I had the Netgear WNDR3400 and never had any trouble with it. I bought the Nighthawk R7000 and for $200 and my experience with other Netgear hardware I thought this unit would be great. The configuration lets you lock down your wireless and looked like an excellent product for the money.

I have had nothing but trouble with it. The Nighthawk r7000 is constantly going down. I upgrade firmware and it craps out and I have to redo the configuration. I get up in the morning and no wireless, I have to reboot it. Sometimes it goes down 2-3 times a day. The other day I got up and again no wireless, I rebooted and that didn't fix it. I go into the configuration and it says the wireless is turned off. First time I had this issue and you have to hold the wireless button on the front for about 10 seconds to turn it back on.
This is ridicules that this unit has so many issues. Of course it's now out of the 90
warranty and Netgear says as long as the correct lights are on it not a
hardware issue so pay us to troubleshoot or fix it yourself. When the device is a lemon, you can't fix that!

NOW THAT I’M WRITING THESE REVIEWS, I FIND THAT USERS HAVE THE SAME ISSUES I’M HAVING. THEY HAVE ALSO CONTACTED NETGEAR TO NO AVAIL.
BOTTOM LINE, BUY ANOTHER PRODUCT.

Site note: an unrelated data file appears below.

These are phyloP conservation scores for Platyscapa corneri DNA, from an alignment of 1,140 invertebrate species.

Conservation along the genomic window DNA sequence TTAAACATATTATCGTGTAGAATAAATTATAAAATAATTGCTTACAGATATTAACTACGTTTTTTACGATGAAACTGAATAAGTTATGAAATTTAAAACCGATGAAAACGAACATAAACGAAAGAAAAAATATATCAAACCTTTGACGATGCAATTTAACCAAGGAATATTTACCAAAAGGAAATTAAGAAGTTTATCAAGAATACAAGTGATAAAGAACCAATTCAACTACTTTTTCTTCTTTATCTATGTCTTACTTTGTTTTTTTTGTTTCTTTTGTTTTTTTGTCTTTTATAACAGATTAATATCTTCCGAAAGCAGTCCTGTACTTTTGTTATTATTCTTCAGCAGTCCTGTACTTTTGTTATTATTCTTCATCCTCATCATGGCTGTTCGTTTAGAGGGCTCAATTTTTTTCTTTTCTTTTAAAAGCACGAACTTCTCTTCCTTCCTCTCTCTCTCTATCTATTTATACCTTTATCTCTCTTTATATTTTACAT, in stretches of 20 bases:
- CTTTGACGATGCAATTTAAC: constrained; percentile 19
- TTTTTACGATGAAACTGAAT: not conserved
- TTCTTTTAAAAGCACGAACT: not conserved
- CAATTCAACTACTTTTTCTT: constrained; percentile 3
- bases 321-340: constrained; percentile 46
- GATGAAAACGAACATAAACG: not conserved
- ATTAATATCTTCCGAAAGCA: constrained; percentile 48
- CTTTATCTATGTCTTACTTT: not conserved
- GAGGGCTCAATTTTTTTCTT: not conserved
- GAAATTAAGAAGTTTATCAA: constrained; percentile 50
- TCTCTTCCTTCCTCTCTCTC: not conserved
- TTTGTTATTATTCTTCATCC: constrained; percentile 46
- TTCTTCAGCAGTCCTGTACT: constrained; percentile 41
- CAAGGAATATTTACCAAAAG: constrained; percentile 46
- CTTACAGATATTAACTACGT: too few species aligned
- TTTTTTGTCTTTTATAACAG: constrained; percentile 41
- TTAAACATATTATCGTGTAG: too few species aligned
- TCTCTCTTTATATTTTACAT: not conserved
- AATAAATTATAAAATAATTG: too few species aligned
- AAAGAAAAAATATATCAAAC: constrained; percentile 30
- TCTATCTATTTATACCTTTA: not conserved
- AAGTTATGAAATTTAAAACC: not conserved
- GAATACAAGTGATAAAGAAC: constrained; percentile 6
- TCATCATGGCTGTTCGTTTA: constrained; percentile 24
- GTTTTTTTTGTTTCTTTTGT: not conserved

Tim Degrey

March 5, 2015, 6:56 pm

This happened to me out of box. I was irritated and frustrated, especially with a router that has such high praise worldwide.

Looks like the issue is with some bugs in the latest firmware. I decided to downgrade the firmware a few revisions, and now my connection is really solid. I get full 300mbps down from Time Warner on my wireless devices. Sometimes speedtests need a warmup to get there, but after that, it is really solid.

If you are having buyer's remorse, I recommend trying the firmware downgrade. It might be a specific one that works best with your modem.

Kat

March 6, 2015, 5:48 pm

Netgear contacted me and we did troubleshooting. They sent me a new router and I updated the firmware as soon as I got it out of the box, which they also recommend. I've had it so far a week with no trouble. They have also just released a newer firmware (Wednesday) which I'm about to upgrade to as well.
When they troubleshoot that is the 1st thing they want to know, is if your firmware is up to date. The entire reason for these updates is to patch problems so I wasn't going to downgrade anyway.

Gary Goslin

December 17, 2015, 2:41 am

Range you got all wrong. IMO, it's top notch. Maybe the best yet. Not a huge Netgear guy but so far, the 2nd one I've owned, WNDR3400 and now this one and they have worked fine. Nothing I can't fix on my own.

Anyone familiar with computer components know that sometimes things don't work like they should. Like power cords on Dell laptops, that's another story.

Daniel Morgan

April 19, 2016, 12:29 am

We have an unusual house with steel siding and a patio in the middle. So getting a signal from the router in the living room to the master bedroom meant penetrating two steel clad insulated walls. Neither of our two previous routers could do it. The Nighthawk R7000 even send the 5G signal to the bedroom. We can get a signal anywhere in our 2900 square-foot house and almost anywhere on our .4-acre lot